Contextual and missional ministry capacity: The formation of spiritual leadership also demands that students develop the ability to read their contexts with discernment and to be able to identify kingdom opportunities. This means that they will need thorough exposure to the SA context in order to develop the ability to analyse it with understanding. In the fifth and sixth years students identify a “kingdom opportunity” in the context of, and according to, this analysis. During the two years they develop this ministry in such a manner that the project can continue independently thereafter. This ministry development may not be the maintenance of an existing ministry of a congregation, but must entail the founding of a new ministry. (In the MBA environment for example students are encouraged to develop a “new start-up”) The report must be submitted and approved at the end of the sixth year for DRC students and at the end of the fifth year for URSA students. This should be viewed as the “Capstone” or closing project which concludes and integrates the formation program as at Northern Theological Seminary.
b. The Journey of Ministerial Formation takes place in a community of supportive relationships
Formation primarily takes place in relationships of trust. In the formation of spiritual leadership the student develops the following relationships:
• Congregations: Every student is “linked” to a congregation. Faculty service learning assignments can also be done in these congregations. The congregations provide the basic context within which the formation of spiritual leadership takes place. The Seminary negotiates with congregations to act as training congregations, much like there are teaching hospitals in medical training.
• Mentors: Every student has a minister or church leader who acts as mentor and with whom he/she meets regularly, preferably weekly.
• Boards of Lecturers: Lecturers serving on the Boards of Lecturers of URCSA/ DRC are linked to students.
• Fellow students: Students support one another in support groups. These groups will also function during the 100 days of faith formation.
• Support Committees: Every student has a support committee consisting of his or her mentor, a Faculty lecturer, a fellow student and an executive member of the Seminary. The committee meets once a term to discuss the student’s progress in terms of the milestones.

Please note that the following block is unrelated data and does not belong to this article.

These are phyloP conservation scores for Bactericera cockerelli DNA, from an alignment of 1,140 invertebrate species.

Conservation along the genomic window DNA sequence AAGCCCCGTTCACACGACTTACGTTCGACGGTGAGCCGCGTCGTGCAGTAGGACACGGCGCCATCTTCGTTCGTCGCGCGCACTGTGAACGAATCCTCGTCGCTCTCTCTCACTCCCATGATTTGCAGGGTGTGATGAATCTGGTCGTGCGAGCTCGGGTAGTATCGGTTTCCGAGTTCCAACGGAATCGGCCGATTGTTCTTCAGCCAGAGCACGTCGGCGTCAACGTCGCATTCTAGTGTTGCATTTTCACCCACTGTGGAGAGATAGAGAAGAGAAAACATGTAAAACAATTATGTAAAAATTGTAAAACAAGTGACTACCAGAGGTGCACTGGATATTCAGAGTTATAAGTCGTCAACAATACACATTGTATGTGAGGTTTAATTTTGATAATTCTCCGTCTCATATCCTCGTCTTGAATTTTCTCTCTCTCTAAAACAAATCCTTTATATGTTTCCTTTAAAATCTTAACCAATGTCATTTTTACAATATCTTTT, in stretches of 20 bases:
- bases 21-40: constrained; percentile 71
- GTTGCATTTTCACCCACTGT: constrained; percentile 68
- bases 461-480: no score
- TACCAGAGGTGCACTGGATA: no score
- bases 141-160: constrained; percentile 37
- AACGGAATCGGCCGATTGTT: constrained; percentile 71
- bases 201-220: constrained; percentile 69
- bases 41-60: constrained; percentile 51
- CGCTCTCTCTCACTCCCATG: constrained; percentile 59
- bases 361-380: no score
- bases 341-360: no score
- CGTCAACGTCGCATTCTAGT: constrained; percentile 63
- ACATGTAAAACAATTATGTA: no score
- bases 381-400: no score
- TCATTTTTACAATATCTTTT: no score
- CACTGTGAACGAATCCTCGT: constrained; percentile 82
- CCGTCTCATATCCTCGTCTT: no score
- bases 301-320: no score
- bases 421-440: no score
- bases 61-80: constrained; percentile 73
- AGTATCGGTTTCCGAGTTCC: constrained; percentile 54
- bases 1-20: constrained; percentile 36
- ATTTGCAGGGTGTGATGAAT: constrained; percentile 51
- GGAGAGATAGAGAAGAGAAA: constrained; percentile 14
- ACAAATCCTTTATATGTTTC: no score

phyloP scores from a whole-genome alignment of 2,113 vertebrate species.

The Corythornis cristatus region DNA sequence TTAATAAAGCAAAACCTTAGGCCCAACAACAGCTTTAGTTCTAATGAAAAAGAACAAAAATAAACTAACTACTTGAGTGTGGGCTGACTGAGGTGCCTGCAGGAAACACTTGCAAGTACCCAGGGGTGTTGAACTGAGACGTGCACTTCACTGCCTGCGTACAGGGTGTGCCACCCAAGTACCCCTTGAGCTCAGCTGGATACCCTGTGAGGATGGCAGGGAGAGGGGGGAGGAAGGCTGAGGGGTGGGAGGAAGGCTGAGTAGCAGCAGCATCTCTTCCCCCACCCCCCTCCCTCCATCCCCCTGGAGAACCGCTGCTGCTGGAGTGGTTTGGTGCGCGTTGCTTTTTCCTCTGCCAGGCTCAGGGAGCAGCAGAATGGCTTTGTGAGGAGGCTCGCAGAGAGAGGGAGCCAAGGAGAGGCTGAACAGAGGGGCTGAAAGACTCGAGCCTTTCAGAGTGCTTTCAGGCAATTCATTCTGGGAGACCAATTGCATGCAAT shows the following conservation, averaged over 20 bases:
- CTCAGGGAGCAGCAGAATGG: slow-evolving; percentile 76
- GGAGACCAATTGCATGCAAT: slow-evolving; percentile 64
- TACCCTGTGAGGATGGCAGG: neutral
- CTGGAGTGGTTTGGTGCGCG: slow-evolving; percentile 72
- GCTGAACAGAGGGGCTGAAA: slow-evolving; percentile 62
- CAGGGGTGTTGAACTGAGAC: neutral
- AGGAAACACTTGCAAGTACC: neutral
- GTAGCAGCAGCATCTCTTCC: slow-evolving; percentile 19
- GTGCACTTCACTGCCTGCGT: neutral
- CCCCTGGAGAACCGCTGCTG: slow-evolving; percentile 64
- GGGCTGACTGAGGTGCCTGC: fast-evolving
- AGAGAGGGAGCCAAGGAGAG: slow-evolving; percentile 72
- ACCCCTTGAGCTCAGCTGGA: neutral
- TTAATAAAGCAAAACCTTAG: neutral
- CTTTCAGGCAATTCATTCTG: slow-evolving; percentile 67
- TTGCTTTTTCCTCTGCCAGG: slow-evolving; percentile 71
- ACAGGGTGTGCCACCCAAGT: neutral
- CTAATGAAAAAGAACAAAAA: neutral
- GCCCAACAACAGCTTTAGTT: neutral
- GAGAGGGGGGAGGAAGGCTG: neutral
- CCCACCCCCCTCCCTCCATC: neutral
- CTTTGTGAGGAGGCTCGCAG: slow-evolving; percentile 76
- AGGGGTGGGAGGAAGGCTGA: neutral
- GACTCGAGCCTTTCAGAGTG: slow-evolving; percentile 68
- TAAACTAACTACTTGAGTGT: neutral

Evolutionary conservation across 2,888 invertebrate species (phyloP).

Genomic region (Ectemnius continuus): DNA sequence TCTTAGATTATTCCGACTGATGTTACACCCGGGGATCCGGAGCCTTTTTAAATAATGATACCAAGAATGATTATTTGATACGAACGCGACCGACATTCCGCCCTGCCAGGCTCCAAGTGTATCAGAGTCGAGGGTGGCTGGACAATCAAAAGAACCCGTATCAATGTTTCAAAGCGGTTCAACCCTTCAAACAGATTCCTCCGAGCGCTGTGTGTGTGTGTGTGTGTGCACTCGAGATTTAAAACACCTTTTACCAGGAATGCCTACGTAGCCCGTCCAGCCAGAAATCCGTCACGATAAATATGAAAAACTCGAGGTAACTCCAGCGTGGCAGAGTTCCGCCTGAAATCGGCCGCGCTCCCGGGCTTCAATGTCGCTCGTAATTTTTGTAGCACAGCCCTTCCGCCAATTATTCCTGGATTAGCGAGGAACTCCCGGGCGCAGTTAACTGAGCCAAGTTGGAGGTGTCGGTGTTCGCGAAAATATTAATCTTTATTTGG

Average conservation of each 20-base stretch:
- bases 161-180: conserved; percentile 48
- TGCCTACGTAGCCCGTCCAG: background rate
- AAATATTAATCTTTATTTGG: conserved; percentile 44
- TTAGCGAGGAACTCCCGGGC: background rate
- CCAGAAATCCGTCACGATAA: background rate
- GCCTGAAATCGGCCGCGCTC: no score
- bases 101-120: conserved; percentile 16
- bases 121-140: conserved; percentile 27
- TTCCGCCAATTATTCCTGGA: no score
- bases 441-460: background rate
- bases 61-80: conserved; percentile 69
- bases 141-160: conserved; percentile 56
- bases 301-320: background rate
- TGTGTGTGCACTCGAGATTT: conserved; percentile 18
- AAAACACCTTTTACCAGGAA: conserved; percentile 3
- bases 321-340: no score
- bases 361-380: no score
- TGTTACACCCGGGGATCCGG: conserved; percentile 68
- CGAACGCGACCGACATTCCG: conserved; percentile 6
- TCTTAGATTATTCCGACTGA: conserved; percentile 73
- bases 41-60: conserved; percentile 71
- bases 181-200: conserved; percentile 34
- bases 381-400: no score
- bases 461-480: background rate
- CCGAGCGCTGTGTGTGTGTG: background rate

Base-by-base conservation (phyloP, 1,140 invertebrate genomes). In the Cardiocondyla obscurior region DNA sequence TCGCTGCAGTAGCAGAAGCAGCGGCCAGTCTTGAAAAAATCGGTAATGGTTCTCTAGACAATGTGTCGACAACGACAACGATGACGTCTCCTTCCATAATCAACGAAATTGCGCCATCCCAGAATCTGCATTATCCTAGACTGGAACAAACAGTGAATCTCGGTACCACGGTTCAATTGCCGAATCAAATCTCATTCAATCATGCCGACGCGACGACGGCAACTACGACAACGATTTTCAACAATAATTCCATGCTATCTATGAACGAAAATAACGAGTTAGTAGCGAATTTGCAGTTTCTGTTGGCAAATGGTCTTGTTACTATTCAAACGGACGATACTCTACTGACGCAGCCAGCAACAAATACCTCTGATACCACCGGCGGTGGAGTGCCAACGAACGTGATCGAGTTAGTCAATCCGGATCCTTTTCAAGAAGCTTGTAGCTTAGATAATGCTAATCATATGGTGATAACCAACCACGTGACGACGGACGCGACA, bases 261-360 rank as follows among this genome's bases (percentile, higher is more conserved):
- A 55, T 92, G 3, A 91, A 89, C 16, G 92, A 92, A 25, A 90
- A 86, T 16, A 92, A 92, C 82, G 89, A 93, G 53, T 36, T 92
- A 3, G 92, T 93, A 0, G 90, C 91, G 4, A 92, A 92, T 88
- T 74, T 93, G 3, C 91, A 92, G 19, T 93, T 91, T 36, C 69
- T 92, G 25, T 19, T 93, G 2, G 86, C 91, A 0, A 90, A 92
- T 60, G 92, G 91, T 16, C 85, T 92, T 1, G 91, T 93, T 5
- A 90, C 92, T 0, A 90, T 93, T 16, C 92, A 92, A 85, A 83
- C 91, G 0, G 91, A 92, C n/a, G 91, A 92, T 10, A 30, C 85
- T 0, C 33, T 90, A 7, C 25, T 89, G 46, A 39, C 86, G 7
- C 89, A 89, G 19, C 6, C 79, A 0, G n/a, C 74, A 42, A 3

c. Accountability of the student
Students are responsible for their own development in terms of attaining these milestones – with the support of the abovementioned relationships.
5. A Seminary for Ministerial Formation
Denominational formation should be institutionally housed in a “seminary” representing the churches’ traditions, rhythms and outcomes. The suggestion is that the “Kweekskool” be “re”-founded according to the example of the Northern Theological Seminary of the URCSA in Pretoria. This Seminary would be a church institution functioning under the supervision of the Curatoria of URCSA and the DRC and academically accredited with the Faculty of Theology as a School of Reformed Theology (for which the Faculty regulations make provision). The Seminary should be more than an administrative link between the Denomination and the students. It must become a space of formation. The ministerial formation this memorandum envisages cannot take place in an administrative relationship with students. The students have to feel at home and safe for this formation to take place.
The Curatoria serve as governing body of the Seminary and appoint “staff” for the Seminary:
The “staff” of the Seminary can consist of the following role-players
• The Curatoria contract with ministers in synodical service and/or congregation ministers regarding serving in the Seminary in a part-time capacity.
• “Training congregations” are identified and contracted to serve as contexts for ministerial formation
• Mentors are trained and contracted
• Administrative personnel of the Curatoria render managerial and administrative services to the Seminary
6. Possible next steps
• The Curatoria consider, improve and approve the memorandum as a framework for the implementation of the programme for Supplementary Denominational Training.
• The Curatoria appoint a task team to implement the proposals with report to the Executives of the Curatoria.
• The Seminary is founded in November 2011 at a joint meeting of the Curatoria
• First students to enrol at the Seminary: January 2012
Banks, Robert, Reenvisioning Theological Training, Eerdmans 1999
Foster, Charles R (ed), Educating Clergy, Jossey-Bass 2006
Naidoo, Marilyn, An empirical study on spiritual formation at Protestant theological training institutions in South Africa (approved article for publication in Religion and Theology)
Western Theological Seminary, Formation for Ministry